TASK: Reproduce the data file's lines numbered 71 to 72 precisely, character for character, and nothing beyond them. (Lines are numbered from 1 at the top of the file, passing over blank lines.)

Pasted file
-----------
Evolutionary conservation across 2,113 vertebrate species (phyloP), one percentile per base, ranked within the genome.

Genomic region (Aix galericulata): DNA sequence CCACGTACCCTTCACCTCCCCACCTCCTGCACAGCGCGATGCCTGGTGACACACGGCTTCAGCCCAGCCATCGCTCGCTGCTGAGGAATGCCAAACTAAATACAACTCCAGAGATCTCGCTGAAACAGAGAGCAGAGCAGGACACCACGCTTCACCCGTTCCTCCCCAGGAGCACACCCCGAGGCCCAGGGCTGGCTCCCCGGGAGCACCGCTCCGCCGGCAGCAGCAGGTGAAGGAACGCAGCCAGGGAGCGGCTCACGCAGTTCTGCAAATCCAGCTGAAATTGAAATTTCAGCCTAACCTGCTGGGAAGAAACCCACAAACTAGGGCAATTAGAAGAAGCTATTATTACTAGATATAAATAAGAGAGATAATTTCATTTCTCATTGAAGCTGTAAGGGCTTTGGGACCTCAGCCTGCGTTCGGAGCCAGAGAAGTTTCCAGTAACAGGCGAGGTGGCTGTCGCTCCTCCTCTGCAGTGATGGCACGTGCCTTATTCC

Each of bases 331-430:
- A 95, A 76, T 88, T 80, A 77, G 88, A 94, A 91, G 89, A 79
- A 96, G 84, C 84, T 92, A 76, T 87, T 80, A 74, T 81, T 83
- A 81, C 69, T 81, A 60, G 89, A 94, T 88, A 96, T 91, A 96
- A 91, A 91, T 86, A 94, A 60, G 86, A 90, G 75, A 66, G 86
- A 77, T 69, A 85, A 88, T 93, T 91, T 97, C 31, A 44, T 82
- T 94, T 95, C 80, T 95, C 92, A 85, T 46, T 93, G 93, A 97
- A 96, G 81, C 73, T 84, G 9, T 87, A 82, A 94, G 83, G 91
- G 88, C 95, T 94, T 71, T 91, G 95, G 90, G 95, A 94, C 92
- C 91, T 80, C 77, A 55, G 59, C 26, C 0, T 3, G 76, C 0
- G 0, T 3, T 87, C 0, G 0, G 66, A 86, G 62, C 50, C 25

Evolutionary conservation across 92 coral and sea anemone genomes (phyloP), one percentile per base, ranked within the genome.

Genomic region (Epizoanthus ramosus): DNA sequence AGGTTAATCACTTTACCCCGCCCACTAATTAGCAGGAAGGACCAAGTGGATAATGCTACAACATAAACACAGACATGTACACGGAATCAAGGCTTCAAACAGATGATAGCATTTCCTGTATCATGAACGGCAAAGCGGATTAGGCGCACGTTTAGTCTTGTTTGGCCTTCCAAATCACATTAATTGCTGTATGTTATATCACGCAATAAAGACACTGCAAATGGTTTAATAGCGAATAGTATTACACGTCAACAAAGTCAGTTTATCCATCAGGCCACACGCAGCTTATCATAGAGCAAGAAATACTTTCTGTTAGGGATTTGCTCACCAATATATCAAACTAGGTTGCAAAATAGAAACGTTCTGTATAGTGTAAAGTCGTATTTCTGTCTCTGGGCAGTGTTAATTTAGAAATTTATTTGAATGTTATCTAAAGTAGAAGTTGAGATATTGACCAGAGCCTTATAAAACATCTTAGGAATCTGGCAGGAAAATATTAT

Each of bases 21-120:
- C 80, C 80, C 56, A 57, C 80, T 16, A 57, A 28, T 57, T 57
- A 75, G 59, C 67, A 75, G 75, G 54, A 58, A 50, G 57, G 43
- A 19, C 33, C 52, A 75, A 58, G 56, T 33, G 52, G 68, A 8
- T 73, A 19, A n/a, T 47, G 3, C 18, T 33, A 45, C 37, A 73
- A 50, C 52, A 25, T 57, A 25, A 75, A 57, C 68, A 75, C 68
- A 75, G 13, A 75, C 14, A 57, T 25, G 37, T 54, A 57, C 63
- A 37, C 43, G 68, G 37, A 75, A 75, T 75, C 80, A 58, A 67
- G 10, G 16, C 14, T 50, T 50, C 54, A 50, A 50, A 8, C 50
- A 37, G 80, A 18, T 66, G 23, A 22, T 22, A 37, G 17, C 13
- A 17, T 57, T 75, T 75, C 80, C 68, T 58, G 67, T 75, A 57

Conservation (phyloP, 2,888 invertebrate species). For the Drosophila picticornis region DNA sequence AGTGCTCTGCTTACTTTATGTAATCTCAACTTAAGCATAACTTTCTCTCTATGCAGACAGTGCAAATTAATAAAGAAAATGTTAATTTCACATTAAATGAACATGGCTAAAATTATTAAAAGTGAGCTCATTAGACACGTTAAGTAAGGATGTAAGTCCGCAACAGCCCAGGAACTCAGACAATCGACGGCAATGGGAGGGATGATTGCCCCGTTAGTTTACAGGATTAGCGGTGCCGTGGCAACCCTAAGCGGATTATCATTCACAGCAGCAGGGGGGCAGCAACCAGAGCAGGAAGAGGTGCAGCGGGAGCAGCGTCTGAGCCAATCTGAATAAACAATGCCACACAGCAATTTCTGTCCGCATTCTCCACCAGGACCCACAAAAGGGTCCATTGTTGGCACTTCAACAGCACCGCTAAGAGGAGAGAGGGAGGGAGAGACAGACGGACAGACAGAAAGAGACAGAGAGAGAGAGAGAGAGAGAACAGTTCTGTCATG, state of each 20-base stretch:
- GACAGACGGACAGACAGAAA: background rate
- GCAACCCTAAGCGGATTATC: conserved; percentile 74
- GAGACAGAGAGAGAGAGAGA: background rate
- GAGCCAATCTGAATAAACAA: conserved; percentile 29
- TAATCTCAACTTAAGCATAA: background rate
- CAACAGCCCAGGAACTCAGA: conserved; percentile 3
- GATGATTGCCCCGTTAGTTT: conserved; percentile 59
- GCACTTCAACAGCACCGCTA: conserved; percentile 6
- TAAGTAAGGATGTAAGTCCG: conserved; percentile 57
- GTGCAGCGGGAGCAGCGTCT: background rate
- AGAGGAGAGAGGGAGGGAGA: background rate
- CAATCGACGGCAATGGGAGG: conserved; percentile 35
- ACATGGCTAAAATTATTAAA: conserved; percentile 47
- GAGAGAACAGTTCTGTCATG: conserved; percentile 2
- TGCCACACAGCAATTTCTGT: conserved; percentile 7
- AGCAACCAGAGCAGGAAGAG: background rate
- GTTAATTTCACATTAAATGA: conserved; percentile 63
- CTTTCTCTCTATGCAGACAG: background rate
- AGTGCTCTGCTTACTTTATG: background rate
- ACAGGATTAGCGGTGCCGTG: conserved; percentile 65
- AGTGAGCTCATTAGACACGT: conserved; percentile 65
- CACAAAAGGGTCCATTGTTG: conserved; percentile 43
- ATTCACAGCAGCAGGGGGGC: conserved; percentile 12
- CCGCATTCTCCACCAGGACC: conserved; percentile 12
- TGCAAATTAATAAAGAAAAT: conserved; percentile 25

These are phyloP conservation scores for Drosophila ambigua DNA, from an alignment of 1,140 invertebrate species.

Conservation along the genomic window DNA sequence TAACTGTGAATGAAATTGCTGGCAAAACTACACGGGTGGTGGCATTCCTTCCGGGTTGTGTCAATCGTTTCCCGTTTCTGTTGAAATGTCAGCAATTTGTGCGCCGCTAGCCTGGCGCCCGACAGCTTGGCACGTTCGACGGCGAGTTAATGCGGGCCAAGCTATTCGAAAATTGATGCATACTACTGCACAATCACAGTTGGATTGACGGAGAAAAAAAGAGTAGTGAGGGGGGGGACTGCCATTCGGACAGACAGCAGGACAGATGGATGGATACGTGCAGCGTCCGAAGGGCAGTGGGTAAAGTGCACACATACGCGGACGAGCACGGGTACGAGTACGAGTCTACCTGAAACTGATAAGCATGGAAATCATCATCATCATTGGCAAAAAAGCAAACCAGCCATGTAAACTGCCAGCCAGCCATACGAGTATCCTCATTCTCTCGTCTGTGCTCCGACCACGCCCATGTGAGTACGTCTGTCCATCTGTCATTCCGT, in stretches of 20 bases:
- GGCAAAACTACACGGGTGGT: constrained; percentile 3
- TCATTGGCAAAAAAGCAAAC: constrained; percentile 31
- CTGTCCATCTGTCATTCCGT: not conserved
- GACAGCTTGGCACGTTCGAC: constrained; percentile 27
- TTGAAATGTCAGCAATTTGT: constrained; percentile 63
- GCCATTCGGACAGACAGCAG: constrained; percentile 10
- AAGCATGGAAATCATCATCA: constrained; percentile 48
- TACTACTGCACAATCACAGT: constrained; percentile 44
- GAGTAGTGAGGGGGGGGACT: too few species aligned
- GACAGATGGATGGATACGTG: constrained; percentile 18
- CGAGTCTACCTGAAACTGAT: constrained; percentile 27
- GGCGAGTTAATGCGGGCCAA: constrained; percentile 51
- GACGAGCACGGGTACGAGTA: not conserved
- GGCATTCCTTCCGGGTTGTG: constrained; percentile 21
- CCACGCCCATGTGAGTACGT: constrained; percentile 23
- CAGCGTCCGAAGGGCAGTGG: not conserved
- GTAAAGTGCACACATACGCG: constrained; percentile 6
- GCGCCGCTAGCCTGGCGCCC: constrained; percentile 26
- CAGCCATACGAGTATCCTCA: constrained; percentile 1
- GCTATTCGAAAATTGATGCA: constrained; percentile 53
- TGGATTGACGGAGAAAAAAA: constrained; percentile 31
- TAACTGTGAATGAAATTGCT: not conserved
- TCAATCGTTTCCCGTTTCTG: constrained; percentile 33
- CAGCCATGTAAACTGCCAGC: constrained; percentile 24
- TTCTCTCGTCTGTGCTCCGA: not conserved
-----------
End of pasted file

- GTAAAGTGCACACATACGCG: constrained; percentile 6
- GCGCCGCTAGCCTGGCGCCC: constrained; percentile 26